Let's just make sure that the mainline is OK and let's go straight for
the final approach.

Patch

diff --git a/kernel/sched/cpufreq_schedutil.c b/kernel/sched/cpufreq_schedutil.c
index 636ca6f88c8e..2f382b0959e5 100644
--- a/kernel/sched/cpufreq_schedutil.c
+++ b/kernel/sched/cpufreq_schedutil.c
@@ -40,6 +40,7 @@  struct sugov_policy {
 	struct task_struct	*thread;
 	bool			work_in_progress;
 
+	bool			limits_changed;
 	bool			need_freq_update;
 };
 
@@ -89,8 +90,11 @@  static bool sugov_should_update_freq(struct sugov_policy *sg_policy, u64 time)
 	    !cpufreq_this_cpu_can_update(sg_policy->policy))
 		return false;
 
-	if (unlikely(sg_policy->need_freq_update))
+	if (unlikely(sg_policy->limits_changed)) {
+		sg_policy->limits_changed = false;
+		sg_policy->need_freq_update = true;
 		return true;
+	}
 
 	delta_ns = time - sg_policy->last_freq_update_time;
 
@@ -437,7 +441,7 @@  static inline bool sugov_cpu_is_busy(struct sugov_cpu *sg_cpu) { return false; }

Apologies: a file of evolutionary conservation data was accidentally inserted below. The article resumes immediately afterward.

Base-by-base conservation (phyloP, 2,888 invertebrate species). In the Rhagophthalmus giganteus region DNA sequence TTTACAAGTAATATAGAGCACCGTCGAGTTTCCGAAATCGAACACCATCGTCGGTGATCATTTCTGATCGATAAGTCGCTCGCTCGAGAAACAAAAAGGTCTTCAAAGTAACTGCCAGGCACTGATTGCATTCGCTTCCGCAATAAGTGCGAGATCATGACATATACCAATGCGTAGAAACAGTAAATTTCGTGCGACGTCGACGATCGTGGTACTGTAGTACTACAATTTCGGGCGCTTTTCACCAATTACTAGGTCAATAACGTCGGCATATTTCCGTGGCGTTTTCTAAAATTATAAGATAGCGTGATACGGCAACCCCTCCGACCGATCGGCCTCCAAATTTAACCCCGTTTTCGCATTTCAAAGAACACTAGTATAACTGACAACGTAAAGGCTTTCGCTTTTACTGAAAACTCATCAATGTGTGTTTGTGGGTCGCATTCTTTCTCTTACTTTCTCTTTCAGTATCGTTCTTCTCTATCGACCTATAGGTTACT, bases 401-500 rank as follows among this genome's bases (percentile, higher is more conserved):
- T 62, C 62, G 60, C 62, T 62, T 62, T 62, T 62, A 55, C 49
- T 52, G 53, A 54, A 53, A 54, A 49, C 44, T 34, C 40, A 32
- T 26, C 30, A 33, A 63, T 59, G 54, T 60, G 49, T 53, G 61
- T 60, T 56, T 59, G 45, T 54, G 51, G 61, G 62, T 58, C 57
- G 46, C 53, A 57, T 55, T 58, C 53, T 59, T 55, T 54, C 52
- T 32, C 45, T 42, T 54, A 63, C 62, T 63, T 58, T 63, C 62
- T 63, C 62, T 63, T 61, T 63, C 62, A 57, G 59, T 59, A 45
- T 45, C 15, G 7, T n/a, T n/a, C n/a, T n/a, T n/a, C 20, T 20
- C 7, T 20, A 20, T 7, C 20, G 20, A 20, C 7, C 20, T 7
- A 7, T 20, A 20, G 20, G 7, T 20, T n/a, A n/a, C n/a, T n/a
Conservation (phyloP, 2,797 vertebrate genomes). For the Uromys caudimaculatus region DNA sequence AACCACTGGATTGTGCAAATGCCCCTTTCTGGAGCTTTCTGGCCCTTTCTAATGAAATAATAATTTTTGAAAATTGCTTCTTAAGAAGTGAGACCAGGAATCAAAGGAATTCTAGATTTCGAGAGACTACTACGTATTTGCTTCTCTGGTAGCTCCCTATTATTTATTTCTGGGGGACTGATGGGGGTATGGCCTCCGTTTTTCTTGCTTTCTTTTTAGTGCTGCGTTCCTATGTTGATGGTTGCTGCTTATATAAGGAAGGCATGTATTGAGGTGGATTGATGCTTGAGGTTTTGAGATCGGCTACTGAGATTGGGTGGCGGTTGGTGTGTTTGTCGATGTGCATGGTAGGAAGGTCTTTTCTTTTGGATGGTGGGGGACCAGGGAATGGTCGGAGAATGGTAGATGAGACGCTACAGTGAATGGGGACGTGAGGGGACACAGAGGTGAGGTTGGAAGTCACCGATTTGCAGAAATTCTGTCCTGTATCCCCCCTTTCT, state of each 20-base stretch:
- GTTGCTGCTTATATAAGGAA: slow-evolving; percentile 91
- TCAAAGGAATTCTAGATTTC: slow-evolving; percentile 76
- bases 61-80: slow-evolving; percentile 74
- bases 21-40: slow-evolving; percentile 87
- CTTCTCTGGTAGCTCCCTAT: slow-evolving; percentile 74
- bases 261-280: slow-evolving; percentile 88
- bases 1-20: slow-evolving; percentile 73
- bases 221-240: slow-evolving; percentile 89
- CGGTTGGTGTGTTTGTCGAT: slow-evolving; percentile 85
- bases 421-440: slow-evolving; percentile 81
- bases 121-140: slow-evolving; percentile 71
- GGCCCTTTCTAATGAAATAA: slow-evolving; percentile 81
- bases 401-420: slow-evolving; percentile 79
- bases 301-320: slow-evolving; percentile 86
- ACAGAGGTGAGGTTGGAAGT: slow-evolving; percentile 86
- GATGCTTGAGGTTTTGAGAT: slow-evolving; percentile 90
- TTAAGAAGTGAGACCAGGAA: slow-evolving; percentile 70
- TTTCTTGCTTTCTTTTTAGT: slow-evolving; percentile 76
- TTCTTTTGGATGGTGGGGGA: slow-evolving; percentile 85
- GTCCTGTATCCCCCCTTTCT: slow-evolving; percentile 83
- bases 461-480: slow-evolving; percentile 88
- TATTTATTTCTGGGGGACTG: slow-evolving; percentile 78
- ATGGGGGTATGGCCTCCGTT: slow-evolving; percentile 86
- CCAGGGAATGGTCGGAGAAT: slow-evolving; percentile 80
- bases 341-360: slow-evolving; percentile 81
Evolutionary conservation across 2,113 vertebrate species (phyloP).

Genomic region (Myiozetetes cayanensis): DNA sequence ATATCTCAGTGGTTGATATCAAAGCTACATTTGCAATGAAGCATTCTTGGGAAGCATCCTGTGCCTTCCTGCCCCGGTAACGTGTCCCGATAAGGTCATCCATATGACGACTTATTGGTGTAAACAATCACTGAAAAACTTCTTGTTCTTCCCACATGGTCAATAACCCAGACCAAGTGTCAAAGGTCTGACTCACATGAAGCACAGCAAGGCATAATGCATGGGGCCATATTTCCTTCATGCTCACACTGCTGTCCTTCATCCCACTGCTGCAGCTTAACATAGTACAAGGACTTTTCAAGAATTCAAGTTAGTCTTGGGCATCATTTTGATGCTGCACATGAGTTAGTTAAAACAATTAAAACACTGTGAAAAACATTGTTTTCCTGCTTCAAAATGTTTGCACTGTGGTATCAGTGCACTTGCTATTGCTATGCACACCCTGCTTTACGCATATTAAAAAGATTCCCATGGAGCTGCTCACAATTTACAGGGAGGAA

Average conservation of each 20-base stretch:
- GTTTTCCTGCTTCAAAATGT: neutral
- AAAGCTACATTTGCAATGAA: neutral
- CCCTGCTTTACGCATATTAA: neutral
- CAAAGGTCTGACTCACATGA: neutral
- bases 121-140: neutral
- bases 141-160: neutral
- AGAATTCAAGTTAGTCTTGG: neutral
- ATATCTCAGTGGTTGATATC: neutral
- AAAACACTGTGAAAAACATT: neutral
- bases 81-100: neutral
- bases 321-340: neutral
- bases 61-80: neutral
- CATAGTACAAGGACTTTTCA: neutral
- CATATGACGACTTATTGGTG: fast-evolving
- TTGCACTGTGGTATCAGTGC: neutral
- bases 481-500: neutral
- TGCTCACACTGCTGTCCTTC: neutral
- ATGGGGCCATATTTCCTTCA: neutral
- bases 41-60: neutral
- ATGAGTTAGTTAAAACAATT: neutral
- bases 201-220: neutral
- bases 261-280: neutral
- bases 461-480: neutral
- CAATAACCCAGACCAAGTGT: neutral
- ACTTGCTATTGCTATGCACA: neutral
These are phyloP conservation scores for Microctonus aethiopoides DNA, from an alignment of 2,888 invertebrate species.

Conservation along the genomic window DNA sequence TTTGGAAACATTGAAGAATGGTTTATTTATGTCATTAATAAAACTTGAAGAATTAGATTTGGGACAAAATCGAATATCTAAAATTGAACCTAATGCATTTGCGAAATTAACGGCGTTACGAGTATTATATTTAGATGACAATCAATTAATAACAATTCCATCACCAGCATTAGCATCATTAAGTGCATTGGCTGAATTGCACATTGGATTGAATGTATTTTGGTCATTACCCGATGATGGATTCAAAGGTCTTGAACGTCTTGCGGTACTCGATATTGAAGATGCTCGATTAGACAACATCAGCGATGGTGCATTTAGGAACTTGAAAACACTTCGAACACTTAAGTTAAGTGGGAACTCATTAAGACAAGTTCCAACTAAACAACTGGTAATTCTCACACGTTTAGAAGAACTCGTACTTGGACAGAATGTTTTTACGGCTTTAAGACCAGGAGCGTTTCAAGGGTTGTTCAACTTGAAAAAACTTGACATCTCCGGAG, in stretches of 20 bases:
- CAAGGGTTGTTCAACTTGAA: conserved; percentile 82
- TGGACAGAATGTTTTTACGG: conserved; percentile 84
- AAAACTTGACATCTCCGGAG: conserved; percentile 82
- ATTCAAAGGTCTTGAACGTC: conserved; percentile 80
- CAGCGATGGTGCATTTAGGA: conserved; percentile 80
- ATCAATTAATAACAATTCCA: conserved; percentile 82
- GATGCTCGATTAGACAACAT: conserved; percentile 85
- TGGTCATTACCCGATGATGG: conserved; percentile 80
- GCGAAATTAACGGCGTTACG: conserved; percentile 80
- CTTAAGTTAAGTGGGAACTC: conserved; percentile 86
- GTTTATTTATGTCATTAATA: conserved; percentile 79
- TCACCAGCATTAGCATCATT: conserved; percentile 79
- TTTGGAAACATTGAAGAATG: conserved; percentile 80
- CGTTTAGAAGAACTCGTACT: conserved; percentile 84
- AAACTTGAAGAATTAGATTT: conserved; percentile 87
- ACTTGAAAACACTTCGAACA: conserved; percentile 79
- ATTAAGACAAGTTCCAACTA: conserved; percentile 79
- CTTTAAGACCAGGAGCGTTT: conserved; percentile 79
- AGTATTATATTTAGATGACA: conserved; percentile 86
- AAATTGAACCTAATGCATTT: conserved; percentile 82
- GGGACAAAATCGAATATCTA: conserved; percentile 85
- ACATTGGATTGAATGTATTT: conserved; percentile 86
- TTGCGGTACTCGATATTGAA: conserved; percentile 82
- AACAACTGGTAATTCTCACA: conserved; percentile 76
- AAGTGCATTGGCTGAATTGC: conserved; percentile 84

static inline void ignore_dl_rate_limit(struct sugov_cpu *sg_cpu, struct sugov_policy *sg_policy)
 {
 	if (cpu_bw_dl(cpu_rq(sg_cpu->cpu)) > sg_cpu->bw_dl)
-		sg_policy->need_freq_update = true;
+		sg_policy->limits_changed = true;
 }
 
 static void sugov_update_single(struct update_util_data *hook, u64 time,
@@ -447,7 +451,7 @@  static void sugov_update_single(struct update_util_data *hook, u64 time,
 	struct sugov_policy *sg_policy = sg_cpu->sg_policy;
 	unsigned long util, max;
 	unsigned int next_f;
-	bool busy;
+	bool busy = false;
 
 	sugov_iowait_boost(sg_cpu, time, flags);
 	sg_cpu->last_update = time;
@@ -457,7 +461,9 @@  static void sugov_update_single(struct update_util_data *hook, u64 time,
 	if (!sugov_should_update_freq(sg_policy, time))
 		return;
 
-	busy = sugov_cpu_is_busy(sg_cpu);
+	/* Limits may have changed, don't skip frequency update */
+	if (!sg_policy->need_freq_update)
+		busy = sugov_cpu_is_busy(sg_cpu);
 
 	util = sugov_get_util(sg_cpu);
 	max = sg_cpu->max;
@@ -831,6 +837,7 @@  static int sugov_start(struct cpufreq_policy *policy)
 	sg_policy->last_freq_update_time	= 0;
 	sg_policy->next_freq			= 0;
 	sg_policy->work_in_progress		= false;
+	sg_policy->limits_changed		= false;
 	sg_policy->need_freq_update		= false;
 	sg_policy->cached_raw_freq		= 0;
 
@@ -879,7 +886,7 @@  static void sugov_limits(struct cpufreq_policy *policy)
 		mutex_unlock(&sg_policy->work_lock);
 	}
 
-	sg_policy->need_freq_update = true;
+	sg_policy->limits_changed = true;
 }
 
 struct cpufreq_governor schedutil_gov = {